Danger of Buying Chicken from Supermarket
Submitted by Robert D. Lucas, PH.D and CFS, Food bio-technologist
Over a two-week period in July 2019, I purchased four frozen chickens (1.8 kg each) at different times from a Supermarket which had them on a special sale, at about ten-dollars lower than those held on the chill-counter. It was obvious that the birds had been held on the chill-counter and then transferred to the cold-storage for freezing: As there was some dispute about the frozen state of the first one purchased (it was semi-frozen and according to the check-out did not meet the conditions of the special, which specified frozen and was still in the livery of the company that produced and packed it). There were no untoward problems with the first three birds (sensory appraisal-smell was normal and there was no surface slime caused by Pseudomonas spp. and other cold tolerant microbes). The final bird purchased was thawed in several changes of water at ambient temperature and after ninety-minutes eviscerated. There were visible as well as sensory signs of microbial contamination of the inserted offal meats. The following is written from a food safety and consumer aspect.
In an article written by me and published in the Advocate of the 25th. July 2001, under the caption “Just how safe is the meat we import?” I replied to some comments made by Dr.Trevor King, the senior veterinarian officer where he asserted that: “labeling of meats with the country of origin was needed, especially in cases of imported poultry (chicken). He alluded to the practice of thawing and refreezing of imported poultry and that to prevent the practice, it was necessary to stop the importation of large amounts poultry at any one time.” I pointed out that the Food Safety Inspection Service (FSIS) of the United States Department of Agriculture (USDA) had verified the safety and wholesomeness of meat thawed and refrozen several times once the process was done under refrigerated conditions (under these conditions there are some losses in water- and salt-soluble proteins content of the meat). I, however agreed with him that there was a need for proper labeling so that the consumer could make informed choices as to whether or not to purchase the product. At that time, representatives of the Barbados Agricultural Society (BAS) were hollering and keeping a lot of noise over the need to ban the thawing and refreezing of poultry meat. The BAS also claimed that there was no real market for frozen poultry; that Barbadians preferred the chill product.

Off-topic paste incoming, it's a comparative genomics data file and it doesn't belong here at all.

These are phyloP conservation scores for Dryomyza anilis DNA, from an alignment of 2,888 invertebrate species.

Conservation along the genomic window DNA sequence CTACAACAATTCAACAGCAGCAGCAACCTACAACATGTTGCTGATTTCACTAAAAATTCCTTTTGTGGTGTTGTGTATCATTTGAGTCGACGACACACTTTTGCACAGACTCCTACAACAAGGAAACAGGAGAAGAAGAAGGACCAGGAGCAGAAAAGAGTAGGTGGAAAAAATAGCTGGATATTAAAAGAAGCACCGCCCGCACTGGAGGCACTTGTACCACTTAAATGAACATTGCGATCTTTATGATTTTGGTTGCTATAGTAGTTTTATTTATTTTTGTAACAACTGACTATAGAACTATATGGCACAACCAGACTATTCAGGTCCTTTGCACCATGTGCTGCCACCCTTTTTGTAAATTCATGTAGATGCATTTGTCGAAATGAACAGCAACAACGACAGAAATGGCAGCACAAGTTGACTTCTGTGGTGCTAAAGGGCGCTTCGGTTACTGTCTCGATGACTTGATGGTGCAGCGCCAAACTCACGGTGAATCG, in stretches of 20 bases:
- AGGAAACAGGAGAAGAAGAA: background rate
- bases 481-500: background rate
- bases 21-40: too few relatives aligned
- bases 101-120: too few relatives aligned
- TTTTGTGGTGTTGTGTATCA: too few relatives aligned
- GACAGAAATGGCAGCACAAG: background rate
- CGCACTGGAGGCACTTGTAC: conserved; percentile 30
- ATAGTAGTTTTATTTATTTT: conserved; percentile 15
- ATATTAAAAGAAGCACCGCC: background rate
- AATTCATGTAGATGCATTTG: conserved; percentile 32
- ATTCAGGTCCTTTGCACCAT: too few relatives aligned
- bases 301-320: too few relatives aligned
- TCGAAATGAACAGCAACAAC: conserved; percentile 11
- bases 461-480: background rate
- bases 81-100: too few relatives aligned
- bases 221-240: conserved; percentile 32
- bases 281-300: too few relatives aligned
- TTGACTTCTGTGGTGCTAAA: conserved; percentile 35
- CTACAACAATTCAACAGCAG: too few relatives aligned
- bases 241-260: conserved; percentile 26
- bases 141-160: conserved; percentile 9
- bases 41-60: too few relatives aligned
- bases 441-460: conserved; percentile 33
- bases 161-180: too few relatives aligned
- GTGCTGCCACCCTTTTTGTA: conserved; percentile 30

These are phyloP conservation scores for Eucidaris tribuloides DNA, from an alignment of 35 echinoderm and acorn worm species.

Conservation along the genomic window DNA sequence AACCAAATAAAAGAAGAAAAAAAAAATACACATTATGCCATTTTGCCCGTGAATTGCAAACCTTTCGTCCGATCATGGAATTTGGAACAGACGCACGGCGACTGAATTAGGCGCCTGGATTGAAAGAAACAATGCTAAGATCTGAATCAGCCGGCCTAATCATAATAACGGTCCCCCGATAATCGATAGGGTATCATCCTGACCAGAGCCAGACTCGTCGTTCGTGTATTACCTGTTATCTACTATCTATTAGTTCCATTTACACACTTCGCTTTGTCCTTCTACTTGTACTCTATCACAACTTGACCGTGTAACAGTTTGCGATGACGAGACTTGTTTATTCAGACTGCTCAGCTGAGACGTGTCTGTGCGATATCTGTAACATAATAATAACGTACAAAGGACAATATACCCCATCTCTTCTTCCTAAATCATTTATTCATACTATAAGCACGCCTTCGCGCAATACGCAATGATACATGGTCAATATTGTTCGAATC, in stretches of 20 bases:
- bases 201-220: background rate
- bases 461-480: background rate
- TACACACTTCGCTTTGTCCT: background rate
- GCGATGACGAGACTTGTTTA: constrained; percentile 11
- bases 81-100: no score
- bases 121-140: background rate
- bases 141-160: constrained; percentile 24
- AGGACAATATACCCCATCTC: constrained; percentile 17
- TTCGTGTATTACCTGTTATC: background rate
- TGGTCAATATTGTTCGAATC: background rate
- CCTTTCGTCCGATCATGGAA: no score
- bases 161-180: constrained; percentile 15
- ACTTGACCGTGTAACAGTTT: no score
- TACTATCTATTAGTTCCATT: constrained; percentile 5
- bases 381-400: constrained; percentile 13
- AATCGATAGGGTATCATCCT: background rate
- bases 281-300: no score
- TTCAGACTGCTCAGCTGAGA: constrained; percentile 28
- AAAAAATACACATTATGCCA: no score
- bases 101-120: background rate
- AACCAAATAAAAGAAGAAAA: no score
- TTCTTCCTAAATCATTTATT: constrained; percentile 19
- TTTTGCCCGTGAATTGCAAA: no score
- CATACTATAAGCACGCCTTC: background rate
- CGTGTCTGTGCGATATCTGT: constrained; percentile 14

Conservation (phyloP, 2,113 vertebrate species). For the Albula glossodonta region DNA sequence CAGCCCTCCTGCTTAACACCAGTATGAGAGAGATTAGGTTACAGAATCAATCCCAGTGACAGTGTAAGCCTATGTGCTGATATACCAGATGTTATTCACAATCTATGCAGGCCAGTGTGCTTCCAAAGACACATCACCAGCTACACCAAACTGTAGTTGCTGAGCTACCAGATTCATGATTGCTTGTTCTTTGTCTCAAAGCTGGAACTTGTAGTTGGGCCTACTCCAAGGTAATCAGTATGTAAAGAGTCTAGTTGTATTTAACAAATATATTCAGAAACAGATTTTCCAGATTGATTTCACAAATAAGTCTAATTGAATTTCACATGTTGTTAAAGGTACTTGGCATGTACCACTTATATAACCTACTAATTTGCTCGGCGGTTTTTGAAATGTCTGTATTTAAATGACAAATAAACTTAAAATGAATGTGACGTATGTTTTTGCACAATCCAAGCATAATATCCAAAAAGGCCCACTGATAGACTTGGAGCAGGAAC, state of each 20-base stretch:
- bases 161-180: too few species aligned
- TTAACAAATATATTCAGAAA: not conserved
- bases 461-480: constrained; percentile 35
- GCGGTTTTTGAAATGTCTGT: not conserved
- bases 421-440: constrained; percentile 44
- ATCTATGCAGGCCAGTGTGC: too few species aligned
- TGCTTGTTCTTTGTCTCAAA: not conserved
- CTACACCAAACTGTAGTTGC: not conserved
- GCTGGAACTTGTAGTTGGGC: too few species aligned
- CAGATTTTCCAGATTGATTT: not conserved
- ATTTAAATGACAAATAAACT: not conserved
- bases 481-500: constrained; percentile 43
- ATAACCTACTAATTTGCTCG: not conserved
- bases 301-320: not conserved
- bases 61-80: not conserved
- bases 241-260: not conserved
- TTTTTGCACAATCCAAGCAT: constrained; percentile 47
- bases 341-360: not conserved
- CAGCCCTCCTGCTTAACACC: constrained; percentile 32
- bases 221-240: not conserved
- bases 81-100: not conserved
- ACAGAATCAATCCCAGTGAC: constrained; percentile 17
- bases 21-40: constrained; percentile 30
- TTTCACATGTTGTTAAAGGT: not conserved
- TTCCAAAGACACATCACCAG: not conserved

What I am concerned about in this instance is the absence of labeling, indicating that the product was held for three-five days on the chill-counter before being held under cold storage conditions. I have no problem with the practice since the birds were slaughtered and packed under hazard analysis critical control point (HACCP) conditions and (because the micro-flora presence are relatively harmless and are easily destroyed by adequate cooking and Barbadians over cook their foods) I am averse to the wastage of food, but the consumer must be informed. It is noticeable that the BAS (the hypocrites) are not hollering and shouting about this practice. As a matter of fact, there seems to be a lot of frozen chicken on the market these days. I wonder how many Barbadian consumers have given thought about what was done with chickens held on the chill-counter that were not sold by the “best before date”? Supermarkets need to pay attention to the refrigeration load requirement of their cold storage rooms. The rate at which heat must be removed from a refrigerated space in order to maintain a desired temperature is known as refrigeration load. It is dependent on several factors, including the volume of the space being cooled and the quantity and base temperature of items inside. Cold storage equipment in Supermarkets are only capable of slow freezing: this, therefore means that microbes tolerant to cold conditions have the time needed to grow and proliferate. When chilled chickens are placed on the cold storage, their temperature has to be pulled down from chilled to frozen and this takes time. Over packing the cold storage, affects the refrigeration load and the compressor might not have the rated tonne of refrigerant to do the job. It is best to use sharp freezing (blast freezer) to rapidly pull down the temperature and Supermarkets as a rule do not possess sharp freezing equipment( the processing plants do).
There are many methods available to detect the wholesomeness of refrigerated meats. The ATP (adenosine tri-phosphate) method is one that can be used. All living organisms produce ATP; the greater the ATP content, the greater the microbial load (amount of microbes present). In this case one would have to use an internal/external standard which measures the ATP content of birds which are wholesome and compare the ATP values against those of adulterated birds. Alternatively, one can use the electronic nose (consist of bio-sensors) programmed with the various molecules that are found in putrefying meats,to detect spoiled frozen meat products ( such as diseased birds which have died) and are sold to the public.